Message Modules – How To Use Your Elevator Pitch as the Building Block for Stronger Content

I’ve frequently written about your elevator pitch, the 30-second opportunity you have to tell – and sell – your nonprofit’s or foundation’s story in the course of an elevator ride. These key points can also serve as the building blocks of longer presentations or copy. Milo O. Frank, expert on the elevator pitch and author of “How to Get Your Point Across in 30 Seconds or Less,” suggests looking at each of the points in an extended presentation or copy as individual 30-second messages.

“During the two, three, five, or ten minutes that your presentation lasts or a reader scans your copy, you’ll have an opportunity to ask – and answer – several provocative questions, paint more than one picture, use more than one personal anecdote or experience. The strategies that kept your listener alert and interested in your 30-second message will achieve the same effect in a longer speech,” advises Frank.

Frank’s idea is simple but innovative. I’m in the midst of experimenting with this technique for a current client. I’ve nicknamed this approach “message modules” and promise to keep you posted.

Want to know more about message modules? Take a look at Frank’s book, “How to Get Your Point Across in 30 Seconds or Less.”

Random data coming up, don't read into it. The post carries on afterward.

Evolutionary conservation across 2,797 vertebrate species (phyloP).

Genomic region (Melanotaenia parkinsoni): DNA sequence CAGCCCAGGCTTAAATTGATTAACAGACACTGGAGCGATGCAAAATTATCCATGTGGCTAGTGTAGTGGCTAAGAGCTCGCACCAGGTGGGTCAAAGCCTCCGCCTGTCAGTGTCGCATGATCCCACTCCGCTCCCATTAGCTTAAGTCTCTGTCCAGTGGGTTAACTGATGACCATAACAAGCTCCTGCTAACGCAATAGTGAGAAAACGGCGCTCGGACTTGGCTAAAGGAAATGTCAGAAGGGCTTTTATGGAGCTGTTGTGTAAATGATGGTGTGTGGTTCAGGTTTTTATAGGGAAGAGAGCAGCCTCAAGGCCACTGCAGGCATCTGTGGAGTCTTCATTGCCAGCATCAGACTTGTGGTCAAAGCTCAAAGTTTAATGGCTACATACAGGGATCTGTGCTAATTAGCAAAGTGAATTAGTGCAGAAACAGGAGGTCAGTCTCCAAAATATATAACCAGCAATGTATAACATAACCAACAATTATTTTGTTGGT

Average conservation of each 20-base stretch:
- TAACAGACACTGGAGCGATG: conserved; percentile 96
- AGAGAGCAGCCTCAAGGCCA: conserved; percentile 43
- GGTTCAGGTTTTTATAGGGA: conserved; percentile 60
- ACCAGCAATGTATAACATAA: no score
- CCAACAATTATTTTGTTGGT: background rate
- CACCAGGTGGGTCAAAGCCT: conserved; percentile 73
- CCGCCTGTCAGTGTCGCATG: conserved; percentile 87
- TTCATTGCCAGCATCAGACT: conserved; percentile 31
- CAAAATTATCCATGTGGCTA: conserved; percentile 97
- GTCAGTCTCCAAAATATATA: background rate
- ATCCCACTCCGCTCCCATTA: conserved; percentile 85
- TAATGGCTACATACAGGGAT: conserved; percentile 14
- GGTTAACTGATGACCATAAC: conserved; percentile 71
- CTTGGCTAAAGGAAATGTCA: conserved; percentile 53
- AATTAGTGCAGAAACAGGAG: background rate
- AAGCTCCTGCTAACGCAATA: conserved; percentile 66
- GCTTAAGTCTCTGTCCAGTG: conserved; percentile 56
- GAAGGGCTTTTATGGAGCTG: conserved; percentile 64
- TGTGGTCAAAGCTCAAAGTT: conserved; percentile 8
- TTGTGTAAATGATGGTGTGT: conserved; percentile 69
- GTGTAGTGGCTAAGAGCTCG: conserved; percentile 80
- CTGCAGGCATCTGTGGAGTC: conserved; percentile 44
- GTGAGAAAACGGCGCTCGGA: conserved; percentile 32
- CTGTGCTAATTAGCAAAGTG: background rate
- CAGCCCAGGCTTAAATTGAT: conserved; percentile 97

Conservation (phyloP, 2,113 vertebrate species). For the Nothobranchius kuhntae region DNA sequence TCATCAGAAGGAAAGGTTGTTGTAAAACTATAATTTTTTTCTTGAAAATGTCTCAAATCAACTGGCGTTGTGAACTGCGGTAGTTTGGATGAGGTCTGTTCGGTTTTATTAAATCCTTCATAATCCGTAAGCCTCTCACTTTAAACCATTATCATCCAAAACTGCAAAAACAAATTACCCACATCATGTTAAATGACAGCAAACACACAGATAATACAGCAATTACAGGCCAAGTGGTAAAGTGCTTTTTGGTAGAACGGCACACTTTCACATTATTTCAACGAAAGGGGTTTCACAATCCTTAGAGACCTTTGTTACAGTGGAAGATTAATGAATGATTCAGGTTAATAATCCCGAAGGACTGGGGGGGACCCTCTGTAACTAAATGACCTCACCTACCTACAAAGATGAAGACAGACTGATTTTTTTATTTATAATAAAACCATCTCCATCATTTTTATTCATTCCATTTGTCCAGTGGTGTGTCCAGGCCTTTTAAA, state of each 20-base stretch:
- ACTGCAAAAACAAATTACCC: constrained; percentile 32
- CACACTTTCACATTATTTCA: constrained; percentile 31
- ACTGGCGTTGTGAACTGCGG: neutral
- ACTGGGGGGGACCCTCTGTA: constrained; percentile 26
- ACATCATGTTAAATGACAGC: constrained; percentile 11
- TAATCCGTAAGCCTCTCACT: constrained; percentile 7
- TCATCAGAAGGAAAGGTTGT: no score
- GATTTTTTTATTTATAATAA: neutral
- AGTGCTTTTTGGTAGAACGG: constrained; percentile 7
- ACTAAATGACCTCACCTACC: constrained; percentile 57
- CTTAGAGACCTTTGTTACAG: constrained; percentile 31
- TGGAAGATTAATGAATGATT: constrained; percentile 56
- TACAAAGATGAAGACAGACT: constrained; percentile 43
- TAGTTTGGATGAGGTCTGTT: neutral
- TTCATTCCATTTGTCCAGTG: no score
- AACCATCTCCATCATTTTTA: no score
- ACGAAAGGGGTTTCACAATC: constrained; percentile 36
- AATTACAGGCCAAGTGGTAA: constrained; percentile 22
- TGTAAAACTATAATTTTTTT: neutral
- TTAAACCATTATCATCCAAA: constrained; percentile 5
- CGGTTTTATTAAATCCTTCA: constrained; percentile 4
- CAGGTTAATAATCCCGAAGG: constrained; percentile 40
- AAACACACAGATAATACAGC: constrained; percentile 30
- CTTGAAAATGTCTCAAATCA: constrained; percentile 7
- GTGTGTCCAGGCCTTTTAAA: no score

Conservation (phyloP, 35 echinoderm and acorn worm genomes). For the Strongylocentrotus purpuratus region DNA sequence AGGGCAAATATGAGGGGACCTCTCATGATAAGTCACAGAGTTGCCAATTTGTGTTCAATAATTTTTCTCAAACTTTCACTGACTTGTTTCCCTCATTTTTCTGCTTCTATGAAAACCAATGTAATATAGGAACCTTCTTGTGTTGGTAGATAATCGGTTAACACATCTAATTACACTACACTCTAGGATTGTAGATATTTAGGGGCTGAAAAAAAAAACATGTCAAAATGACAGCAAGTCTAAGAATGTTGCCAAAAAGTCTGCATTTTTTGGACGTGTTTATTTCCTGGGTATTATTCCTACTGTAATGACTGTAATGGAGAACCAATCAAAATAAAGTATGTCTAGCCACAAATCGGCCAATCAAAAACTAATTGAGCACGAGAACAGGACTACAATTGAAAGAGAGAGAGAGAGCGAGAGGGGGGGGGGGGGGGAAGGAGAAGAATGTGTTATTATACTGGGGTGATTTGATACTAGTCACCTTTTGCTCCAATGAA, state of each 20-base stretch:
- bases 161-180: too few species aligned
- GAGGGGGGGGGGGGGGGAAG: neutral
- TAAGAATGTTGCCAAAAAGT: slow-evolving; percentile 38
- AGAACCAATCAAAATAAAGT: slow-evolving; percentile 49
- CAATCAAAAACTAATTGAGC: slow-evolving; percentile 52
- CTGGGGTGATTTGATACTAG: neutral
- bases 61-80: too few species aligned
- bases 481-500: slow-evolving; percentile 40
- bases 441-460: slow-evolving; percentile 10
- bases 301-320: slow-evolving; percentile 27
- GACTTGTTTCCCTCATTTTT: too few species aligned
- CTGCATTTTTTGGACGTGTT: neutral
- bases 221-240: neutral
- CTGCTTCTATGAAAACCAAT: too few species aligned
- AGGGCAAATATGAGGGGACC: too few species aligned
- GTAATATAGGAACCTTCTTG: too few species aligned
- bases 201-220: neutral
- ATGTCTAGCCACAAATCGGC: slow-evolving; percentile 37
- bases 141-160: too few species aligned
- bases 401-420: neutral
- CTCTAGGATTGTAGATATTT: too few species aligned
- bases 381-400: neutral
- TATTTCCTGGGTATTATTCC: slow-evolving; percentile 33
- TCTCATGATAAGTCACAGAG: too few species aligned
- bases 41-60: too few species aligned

Business communications consultant Frank has created the ideal guide to perfecting your organization’s message in our era of information inundation. According to Frank, you can get your point across in 30 seconds. Media research proves it. Television commercials capitalize on it (sadly). People are only able to give their full, undivided attention in 30 second “bites” that equal the typical attention span.

Working within this timeframe, Frank’s handbook guides you through getting your audiences’ attention, engaging them and motivating them to take the desired action. Putting the techniques Frank outlines into play will challenge you to strengthen your nonprofit’s or foundation’s core messages. And a laser-sharp pitch is an absolute necessity in these challenging times.

You’ll find Frank’s guide equally useful as a training tool or resource for your colleagues — writers, fundraisers and public speakers.